Japanese whiskey – once an oxymoron, but nowadays as natural a phrase as ‘Irish whiskey.’ Reaping international awards for quality, Japanese whiskey is getting wide recognition globally, and people scramble to buy some Nikka or Suntory’s Hibiki, especially if passing through a Japanese airport. And when in Japan, getting yourself to a bar to sip on the stuff is even better.
But instead of randomly popping in the first drinking hole, you can go to a specialized bar for a deeper cultural experience. By all means, don’t give up knocking back highballs (whiskey and water mix) entirely, but do also check out these amazing places to drink whiskey.
Amazing Places to Drink Whiskey in Tokyo
The Whisky Library – Omotesando
This name enough is inviting to any whiskey enthusiast that finds themselves in Tokyo. Shelves packed with bottles, it really is a liquid library you can browse by drinking any of the 1200 bottles of different whiskey.
Their menu boasts pages and pages of Japanese whiskey, followed by great whiskey from around the globe, rounded by a few special bottles of aged and rare stuff. You can pair those with food, as well as try signature cocktails to mix it up a little if you will.
Finally, the vibe of the place is exactly what you would want from a whiskey bar – comfy sofas and booths, warm and earthy tones, brick and wood in the design. Like any library, it’s expected you’ll make yourself comfortable and spend some time in.
Mon.-Fri. 18:00~27:00(Last order 26:00)
Sat. 15:00~27:00(Last order 26:00)
Sun. 15:00~24:00(Last order 23:00)
Bar Highlander – in hotel Okura, in Kamiyacho
Highlander is a prime example of Japan paying homage to different cultures – they usually do it very well and to the finest detail. This homage to Scotland is a whiskey bar, part of the legendary Okura hotel in Kamiyacho, Tokyo.
The bar is also called The Lobby Bar is located in the South Wing of hotel Okura, first floor. Designed by renowned British designer Baron Kenilworth, the Highlander bar has a tartan carpet and tables fashioned from Scottish marching drums. The whiskey they stock is not only Scottish, but they also have about 20 domestic options among the 200 varieties of whiskey. And in addition, they have some original blends and vintage reserves for true connoisseurs.
Working hours: 15:00 – 22:00
Star Bar – Ginza
Whiskey and Ginza go well together. This classy Tokyo district is where modern culture in Tokyo took root, and whiskey is imported culture in Japan. Among the many excellent bars, Star Bar shines extra brightly.
The bartenders sport the classy, elegant black-and-white uniform and mix amazing concoctions based on your personal tastes. Yes, as is customary in most specialized classic bars in Japan, there is no menu, so the bartenders work their magic after learning your preferences.
The Star Bar is known to have rare whiskey, poured on even rarer ice – their signature ‘ninja-ice’ that is almost invisible and doesn’t water down your drink. Their premium drinks and service are enjoyed in a vintage-style intimate space with leather sofas and a Victorian ceiling.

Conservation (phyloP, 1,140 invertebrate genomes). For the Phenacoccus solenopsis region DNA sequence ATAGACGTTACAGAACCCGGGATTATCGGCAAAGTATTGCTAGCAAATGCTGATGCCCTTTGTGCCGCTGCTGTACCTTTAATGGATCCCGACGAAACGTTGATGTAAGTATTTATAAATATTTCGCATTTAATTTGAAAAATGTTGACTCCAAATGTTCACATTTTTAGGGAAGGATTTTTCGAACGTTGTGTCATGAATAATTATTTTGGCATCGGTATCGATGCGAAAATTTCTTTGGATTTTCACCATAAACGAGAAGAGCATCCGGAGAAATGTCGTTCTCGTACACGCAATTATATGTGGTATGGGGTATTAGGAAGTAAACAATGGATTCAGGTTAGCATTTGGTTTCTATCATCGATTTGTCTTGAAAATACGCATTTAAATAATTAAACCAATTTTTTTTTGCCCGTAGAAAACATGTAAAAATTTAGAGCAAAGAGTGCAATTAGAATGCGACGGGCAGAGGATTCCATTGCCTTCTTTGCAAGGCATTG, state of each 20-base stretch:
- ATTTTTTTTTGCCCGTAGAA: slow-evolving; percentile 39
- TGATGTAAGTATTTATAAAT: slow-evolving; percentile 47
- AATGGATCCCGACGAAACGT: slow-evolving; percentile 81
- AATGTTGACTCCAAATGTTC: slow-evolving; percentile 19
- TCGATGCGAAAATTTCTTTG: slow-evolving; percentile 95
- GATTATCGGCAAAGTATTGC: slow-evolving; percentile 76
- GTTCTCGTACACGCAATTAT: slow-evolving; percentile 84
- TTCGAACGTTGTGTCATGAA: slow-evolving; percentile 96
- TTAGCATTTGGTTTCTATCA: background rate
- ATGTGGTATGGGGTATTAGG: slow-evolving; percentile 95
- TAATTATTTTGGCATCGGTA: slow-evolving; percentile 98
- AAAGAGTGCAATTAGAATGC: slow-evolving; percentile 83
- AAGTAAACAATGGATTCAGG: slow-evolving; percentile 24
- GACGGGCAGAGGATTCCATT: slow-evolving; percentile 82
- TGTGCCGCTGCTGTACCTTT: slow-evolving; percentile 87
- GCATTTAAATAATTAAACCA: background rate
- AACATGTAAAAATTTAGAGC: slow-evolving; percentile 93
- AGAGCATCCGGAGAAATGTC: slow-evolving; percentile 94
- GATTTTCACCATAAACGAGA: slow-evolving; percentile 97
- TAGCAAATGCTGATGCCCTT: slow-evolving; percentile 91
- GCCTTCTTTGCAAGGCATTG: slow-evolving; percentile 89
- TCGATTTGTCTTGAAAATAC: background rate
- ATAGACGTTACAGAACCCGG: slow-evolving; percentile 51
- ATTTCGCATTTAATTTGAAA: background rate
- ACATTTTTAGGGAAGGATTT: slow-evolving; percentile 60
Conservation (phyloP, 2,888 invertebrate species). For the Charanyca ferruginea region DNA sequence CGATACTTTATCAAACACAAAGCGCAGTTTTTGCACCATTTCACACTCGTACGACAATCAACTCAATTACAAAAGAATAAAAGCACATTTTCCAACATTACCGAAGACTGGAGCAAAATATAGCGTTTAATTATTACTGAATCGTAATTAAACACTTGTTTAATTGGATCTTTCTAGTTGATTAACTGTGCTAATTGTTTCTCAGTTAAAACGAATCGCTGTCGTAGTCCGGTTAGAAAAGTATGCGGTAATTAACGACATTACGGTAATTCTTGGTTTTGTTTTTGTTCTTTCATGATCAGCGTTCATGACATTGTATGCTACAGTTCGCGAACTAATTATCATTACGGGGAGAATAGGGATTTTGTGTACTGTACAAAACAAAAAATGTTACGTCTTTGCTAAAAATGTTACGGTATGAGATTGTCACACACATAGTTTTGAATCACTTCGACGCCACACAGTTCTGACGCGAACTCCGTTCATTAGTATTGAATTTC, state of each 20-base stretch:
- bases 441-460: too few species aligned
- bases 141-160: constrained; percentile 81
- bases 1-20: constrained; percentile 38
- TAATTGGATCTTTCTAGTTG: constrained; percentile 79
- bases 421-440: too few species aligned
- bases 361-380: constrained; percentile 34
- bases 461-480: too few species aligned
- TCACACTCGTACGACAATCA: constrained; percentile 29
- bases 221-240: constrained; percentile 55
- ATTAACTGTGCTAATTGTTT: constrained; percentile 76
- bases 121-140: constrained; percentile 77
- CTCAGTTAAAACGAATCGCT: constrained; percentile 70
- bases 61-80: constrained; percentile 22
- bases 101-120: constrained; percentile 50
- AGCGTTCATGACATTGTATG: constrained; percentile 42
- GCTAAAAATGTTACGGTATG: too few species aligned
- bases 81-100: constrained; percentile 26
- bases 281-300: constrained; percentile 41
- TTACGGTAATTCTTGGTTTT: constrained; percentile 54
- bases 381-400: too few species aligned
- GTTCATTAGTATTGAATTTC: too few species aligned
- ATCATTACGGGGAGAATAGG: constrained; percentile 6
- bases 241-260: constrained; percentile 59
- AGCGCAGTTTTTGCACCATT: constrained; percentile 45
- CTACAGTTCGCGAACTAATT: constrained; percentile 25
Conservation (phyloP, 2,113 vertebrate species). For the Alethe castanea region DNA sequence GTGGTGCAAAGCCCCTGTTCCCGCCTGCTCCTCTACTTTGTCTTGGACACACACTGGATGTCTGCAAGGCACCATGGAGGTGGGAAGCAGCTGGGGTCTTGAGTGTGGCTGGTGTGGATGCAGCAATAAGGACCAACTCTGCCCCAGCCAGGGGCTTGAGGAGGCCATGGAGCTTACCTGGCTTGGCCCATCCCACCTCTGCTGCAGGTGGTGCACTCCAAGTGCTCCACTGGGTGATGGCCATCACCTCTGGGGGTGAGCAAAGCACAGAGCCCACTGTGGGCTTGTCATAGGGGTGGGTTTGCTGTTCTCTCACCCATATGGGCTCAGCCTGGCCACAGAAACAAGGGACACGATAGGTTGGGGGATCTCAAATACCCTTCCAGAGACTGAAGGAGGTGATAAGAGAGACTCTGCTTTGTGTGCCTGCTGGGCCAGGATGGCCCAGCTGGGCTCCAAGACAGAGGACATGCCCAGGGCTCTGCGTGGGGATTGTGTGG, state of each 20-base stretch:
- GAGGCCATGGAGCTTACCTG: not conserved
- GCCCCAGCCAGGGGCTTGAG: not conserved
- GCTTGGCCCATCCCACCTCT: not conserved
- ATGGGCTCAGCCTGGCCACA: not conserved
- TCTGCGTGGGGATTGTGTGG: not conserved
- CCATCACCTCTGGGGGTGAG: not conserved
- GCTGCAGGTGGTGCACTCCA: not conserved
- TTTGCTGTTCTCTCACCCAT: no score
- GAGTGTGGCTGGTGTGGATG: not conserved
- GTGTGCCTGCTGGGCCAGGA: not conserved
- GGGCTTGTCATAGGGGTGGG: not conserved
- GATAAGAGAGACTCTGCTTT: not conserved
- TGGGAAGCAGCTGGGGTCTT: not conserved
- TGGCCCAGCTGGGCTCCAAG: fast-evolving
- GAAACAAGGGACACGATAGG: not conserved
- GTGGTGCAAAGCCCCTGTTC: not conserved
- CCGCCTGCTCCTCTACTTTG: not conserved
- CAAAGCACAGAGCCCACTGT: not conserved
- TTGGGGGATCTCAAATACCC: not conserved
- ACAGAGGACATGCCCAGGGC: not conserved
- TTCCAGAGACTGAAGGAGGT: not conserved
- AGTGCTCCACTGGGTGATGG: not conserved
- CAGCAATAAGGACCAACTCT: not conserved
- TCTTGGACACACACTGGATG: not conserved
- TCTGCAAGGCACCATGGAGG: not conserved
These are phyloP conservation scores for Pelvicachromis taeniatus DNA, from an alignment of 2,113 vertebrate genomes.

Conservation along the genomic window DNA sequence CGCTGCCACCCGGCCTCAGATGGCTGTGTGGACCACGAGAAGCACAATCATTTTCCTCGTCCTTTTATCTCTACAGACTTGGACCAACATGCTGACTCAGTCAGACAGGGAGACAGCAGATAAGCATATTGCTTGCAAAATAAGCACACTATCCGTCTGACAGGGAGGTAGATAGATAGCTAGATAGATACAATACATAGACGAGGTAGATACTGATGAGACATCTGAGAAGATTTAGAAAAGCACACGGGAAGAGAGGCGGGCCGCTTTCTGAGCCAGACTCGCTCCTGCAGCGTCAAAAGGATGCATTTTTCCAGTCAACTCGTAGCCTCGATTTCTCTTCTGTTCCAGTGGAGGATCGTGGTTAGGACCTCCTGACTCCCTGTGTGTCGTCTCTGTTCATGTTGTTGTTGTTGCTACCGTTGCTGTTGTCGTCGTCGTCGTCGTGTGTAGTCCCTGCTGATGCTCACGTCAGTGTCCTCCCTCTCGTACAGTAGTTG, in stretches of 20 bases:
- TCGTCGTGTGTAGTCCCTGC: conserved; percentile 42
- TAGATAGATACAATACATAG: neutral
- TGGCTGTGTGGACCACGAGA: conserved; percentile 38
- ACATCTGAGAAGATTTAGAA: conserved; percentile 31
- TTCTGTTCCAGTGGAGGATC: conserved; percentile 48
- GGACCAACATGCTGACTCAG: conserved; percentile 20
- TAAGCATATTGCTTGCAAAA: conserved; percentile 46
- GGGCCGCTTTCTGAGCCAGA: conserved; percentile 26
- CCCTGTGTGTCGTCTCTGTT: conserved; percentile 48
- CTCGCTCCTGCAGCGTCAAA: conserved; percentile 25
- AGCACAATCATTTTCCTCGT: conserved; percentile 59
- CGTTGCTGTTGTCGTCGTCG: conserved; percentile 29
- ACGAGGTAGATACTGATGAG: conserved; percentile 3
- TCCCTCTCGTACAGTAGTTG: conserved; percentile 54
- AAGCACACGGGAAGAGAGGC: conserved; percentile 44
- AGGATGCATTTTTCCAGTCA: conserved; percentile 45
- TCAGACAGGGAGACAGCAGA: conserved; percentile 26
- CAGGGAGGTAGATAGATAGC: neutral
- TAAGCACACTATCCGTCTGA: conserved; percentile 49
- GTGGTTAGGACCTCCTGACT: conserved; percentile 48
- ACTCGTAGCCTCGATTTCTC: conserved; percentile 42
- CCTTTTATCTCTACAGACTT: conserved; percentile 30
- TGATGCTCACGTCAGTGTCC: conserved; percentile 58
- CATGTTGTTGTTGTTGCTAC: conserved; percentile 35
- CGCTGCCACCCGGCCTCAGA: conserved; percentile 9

After all that, it should come as a no surprise that the owner, Hisashi Kishi, is an award-winning bartender legend!
Address: Sankosha Building B1F 1-5-13 Ginza 104-0061 Chūō-Ku
Working hours: 5 pm to 12 am, daily
Zoetrope – Nishi Shinjuku
A blend of whiskey and movies, the Zoeotrope is a passion of its owner Atsushi, a film buff and former videogame designer. That’s why you can drink whiskey and watch classic American movies on a big screen here.
Small, a bit of a walk from Shinjuku, in a quiet backstreet, unassumingly hidden on the 3rd floor of a nondescript building, Zoetrope is truly a hidden gem of a bar. It has an intimate atmosphere, tasting sets, and the owner/bartender is up for some banter in English on most nights.
But it’s not just the bar’s quirkiness that got it on our list. Their whiskey selection holds its own well compared to any high-end bar. They even have rare bottles of Japanese whiskey that is not on the market anymore!
Address: 3F Gaia bldg. 4, 7-10-14 Nishi-Shinjuku, Shinjuku-ku, Tokyo, 160-0023
Working hours: 5 pm-0:15 am
Closed Sunday and national holiday
Bonus entry: Whisky Distilleries
Here’s a suggestion for those whiskey otaku among us – just go straight to the source. The Suntory Whiskey distillery is in Osaka, but there are few closer to Tokyo too.
Ichiro’s Malt whiskey distillery is close to Tokyo, in neighboring Chichibu, Saitama. In Japan, respectable whiskey bars stock their award-winning product, explaining why they are rarer in shops – there’s not enough to go around!
The small distillery is very popular, but sadly to focus on work, they open the bar to the public only once a year. The CHICHIBU WHISKEY MATSURI is a whiskey festival held at the Chichibu Station Product Promotion Center and the Chichibu Shrine every February. As part of it, visitors can apply for tickets to visit the distillery too.
Another close distillery in Tokyo is near Mount Fuji in Shizuoka. Kirin’s Fuji-Gotemba distillery is just a few minutes’ drive from Kawaguchiko station. They have fun and educational distillery tours with whiskey tasting, of course.
Suntory’s Hakushu distillery is just 2 hours by limited express from Shinjuku to the sleepy Yamanashi prefecture. It was opened to let Suntory experiment on other whiskey varieties, and it did not disappoint. This is also known as ‘the green distillery,’ as it’s deep within a forest, yet still a 15min drive from Kobuchizawa station. They also have a museum and a bar.
Remember to make a reservation before going.
This is just a small list of our recommendations and by no means a complete one. Tokyo is famous for having a lot of everything and exceptional service wherever you go.
Start with these amazing whiskey places, whether you’re out in Shinjuku, Ginza, Omotesando, or Kamiyacho, but feel free to explore and discover a new whiskey bar or distillery on your own!